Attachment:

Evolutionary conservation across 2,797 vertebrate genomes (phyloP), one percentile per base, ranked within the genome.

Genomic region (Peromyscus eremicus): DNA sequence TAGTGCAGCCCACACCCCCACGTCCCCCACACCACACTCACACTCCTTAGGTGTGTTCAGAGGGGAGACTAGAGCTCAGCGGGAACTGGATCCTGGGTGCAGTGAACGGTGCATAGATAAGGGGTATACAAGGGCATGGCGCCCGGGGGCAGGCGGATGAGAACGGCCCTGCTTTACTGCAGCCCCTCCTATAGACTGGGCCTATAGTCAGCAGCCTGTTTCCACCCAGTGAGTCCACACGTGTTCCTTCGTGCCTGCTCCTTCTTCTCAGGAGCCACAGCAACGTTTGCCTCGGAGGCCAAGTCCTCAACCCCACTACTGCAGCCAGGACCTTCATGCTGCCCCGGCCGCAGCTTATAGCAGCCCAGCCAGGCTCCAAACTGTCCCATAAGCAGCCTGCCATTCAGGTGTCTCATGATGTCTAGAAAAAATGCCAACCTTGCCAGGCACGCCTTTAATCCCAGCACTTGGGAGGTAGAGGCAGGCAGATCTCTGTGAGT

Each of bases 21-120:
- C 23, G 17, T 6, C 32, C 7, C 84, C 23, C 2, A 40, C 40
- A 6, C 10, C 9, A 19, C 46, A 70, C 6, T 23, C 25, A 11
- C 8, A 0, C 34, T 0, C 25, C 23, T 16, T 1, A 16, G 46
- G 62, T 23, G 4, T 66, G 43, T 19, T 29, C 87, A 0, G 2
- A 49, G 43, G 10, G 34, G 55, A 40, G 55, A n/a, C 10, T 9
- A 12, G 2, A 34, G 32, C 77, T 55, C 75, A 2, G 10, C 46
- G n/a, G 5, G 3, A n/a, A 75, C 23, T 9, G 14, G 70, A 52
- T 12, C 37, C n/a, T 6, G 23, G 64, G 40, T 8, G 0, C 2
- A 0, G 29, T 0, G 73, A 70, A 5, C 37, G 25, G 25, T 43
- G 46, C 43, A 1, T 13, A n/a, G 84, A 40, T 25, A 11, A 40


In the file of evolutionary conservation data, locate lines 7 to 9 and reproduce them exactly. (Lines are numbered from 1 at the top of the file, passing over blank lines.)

- G 62, T 23, G 4, T 66, G 43, T 19, T 29, C 87, A 0, G 2
- A 49, G 43, G 10, G 34, G 55, A 40, G 55, A n/a, C 10, T 9
- A 12, G 2, A 34, G 32, C 77, T 55, C 75, A 2, G 10, C 46